On May 29 the event brought back familiar elements including the Buddha bathing, dharma expo and cultural performances. It also made a few notable additions: an activity corner for children, a drop-in meditation class and, perhaps most importantly, a dharma conference.
I visited Tsengdok Rinpoche, the festival founder and committee chair, a week before the festival to speak with him about the significance of this conference.
Tsengdok Monastery is an unassuming two-story building tucked away on a tree-lined street at the edge of South Granville, an area of Vancouver. I was welcomed into the prayer hall by Tsengdok Rinpoche and his interpreter, Asanna Lin.
Lin explained that the B.C. Buddhist Festival had four main goals: to raise awareness of Buddhism; to engage in public outreach to the Western community and second-generation Canadians; to build meaningful relationships between the different Buddhist traditions in British Columbia; and to promote world peace.
Sharing the Buddha’s teachings is second nature to Tsengdok Rinpoche, who has visited countries including Nepal, Thailand, Singapore and Sri Lanka in order to do just that. He has also continually engaged with leaders from the Christian, Muslim and First Nations communities. It’s hard to imagine anyone more well-prepared for the task of uniting multiple traditions in a single festival.
“To bring world harmony is [done] not only by saying it or believing it. We actually need to do it through our actions,” Rinpoche said. The dharma conference provided an unprecedented platform for planning these actions.
A week later I joined thousands of other festival-goers at Queen Elizabeth Park in Vancouver.
Nestled in its beautiful new outdoor setting, the festival area stretched between the sprawling rose garden and the Bloedel Conservatory. It was a lovely place to celebrate Vesak, a day that marks the birth, enlightenment and death of Gautama Buddha. Five hundred volunteers, almost double the number present last year, welcomed guests with warm smiles.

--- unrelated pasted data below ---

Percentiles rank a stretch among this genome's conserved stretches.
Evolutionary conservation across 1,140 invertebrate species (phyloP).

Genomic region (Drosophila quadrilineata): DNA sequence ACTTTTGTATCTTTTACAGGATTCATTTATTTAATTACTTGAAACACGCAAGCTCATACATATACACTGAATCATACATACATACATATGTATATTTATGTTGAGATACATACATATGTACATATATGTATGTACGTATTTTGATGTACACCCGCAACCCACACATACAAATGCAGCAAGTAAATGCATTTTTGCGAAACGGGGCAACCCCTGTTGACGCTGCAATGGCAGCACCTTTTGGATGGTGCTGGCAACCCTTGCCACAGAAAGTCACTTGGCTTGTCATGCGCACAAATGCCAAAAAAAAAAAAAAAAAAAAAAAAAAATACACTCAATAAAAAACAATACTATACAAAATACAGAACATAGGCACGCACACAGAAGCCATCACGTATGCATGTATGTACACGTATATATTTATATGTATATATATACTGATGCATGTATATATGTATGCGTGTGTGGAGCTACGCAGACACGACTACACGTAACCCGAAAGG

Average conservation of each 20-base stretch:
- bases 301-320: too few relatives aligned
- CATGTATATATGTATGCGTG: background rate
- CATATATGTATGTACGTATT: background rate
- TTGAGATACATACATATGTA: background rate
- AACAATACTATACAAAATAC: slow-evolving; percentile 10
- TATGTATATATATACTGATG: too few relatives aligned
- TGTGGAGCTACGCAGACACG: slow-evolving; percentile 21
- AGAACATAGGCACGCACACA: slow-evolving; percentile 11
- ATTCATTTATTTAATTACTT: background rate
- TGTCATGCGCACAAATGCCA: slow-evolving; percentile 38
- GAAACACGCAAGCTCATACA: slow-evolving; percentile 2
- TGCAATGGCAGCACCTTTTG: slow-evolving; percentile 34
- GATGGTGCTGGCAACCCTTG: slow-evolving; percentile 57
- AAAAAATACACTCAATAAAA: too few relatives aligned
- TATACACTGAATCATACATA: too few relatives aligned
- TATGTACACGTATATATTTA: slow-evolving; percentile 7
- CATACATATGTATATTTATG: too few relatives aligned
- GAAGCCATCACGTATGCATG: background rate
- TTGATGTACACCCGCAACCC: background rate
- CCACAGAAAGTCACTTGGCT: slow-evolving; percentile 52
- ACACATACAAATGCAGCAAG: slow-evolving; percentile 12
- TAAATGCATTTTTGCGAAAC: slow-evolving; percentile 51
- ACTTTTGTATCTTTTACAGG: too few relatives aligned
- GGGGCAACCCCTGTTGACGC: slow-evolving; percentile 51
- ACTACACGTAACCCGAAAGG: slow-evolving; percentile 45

Like last year, the festival opened with blessings from both First Nations leaders and from Buddhist monastics, followed by the ceremonial bathing of the Buddha.
At 2:30 p.m., after a mindfulness meditation session led by Venerable Sik Yin Kit of the Po Lam Buddhist Association, it was time for the dharma conference.
I made my way past the dharma expo, through the aromatic vegetarian food stalls, and up the grassy hill towards the Celebration Pavilion. The pavilion was in a gazebo whose colorful walls feature thousands of delicate perforations that allowed both sunlight and a gentle breeze to flow through the space. It was a space commonly used for weddings, which seemed appropriate given Tsengdok Rinpoche’s intention of marrying multiple communities in long-lasting partnership.
A great gathering of the dharma
Leaders from 39 monasteries and Buddhist centers across the province, representing 14 different world regions including China, Vietnam, Thailand, Sri Lanka, Tibet, Korea and Japan, gathered beneath the pavilion’s skylight.
Venerable Tian Wen from the Tung Lin Kok Yuen Canada Society opened the discussion, by recounting the story of how the Buddha’s teachings were sought after by disciples from different castes, each of whom spoke their own language. He described how the Buddha explained to the Brahmins, the caste traditionally recognized as priests and teachers, that his teachings should not be limited to a single language but should be made accessible to all. Unity across diversity, Tung Lin explained, was built into the original teachings.